Through the Looking Glass Children's Book Reviews

Kringle

Kringle

Tony Abbott
Illustrator:  Greg Call 
Fiction
For ages 9 to 12
Scholastic, 2005   ISBN: 978-0439749428

Orphaned at an early age Kringle lives in the woods with an old woman called Merwen. They live in a dark time when the Roman legions are pulling out of Britain and when the goblins, dark and evil creatures, are running wild across the land. The goblins, in addition to destroying villages and killing people, are stealing children, taking them away to some unknown and no doubt dreadful place. Kringle and Merwen think they are safe in their little cottage but soon enough the goblins find them. Merwen is taken prisoner but Kringle manages to escape and he runs as fast as he can into the woods hoping that he will be able to rescue Merwen soon.

What Kringle does not expect is to find a whole community of elves living in the woods. In their hidden world Kringle has time to rest and heal and to start thinking about what he is going to do next. From the elves Kringle learns about the joy of giving to others. He also learns about a secret which the elves have tried to keep out of the hands of the goblins for many years and he discovers what the goblins are up to and what their ultimate, and diabolical, plan is.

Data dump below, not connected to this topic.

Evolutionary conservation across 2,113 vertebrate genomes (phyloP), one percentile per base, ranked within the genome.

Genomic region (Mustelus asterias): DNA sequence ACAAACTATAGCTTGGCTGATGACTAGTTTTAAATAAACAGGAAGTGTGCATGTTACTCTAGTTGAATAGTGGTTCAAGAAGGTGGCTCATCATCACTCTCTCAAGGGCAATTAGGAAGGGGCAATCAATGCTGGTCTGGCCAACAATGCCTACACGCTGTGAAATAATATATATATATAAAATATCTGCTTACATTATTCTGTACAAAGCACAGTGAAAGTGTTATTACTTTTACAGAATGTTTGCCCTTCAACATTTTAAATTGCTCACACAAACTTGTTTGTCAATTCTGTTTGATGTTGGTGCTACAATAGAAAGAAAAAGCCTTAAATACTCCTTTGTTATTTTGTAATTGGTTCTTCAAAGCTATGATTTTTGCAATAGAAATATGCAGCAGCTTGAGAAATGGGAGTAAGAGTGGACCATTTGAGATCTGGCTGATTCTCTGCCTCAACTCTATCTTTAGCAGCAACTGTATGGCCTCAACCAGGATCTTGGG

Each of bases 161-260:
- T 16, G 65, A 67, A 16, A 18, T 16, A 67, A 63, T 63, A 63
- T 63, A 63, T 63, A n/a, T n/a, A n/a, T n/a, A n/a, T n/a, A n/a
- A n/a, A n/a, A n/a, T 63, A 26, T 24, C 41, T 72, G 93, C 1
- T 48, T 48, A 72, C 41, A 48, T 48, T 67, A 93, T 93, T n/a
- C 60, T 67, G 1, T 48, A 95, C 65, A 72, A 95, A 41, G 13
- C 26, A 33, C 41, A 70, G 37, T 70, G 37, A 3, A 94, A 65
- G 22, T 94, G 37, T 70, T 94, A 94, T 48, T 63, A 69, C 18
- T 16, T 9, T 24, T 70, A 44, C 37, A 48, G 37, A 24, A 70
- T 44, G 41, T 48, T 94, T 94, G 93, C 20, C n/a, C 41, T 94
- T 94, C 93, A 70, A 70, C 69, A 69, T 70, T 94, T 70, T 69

This extraordinary saga about Kringle (whom many of us call Santa or Father Christmas) is captivating. Sometimes dark, and always exciting, readers will discover how Kringle came to ride a sleigh drawn by flying reindeer, how he delivers his gifts in one night, why he gives children gifts at all, and how he came to meet and work with the elves. A wonderful tale about good versus evil, the author has gathered together lore about Santa from many sources to create this tale which is a fabulous combination of history, myth, fable, and fairytale.

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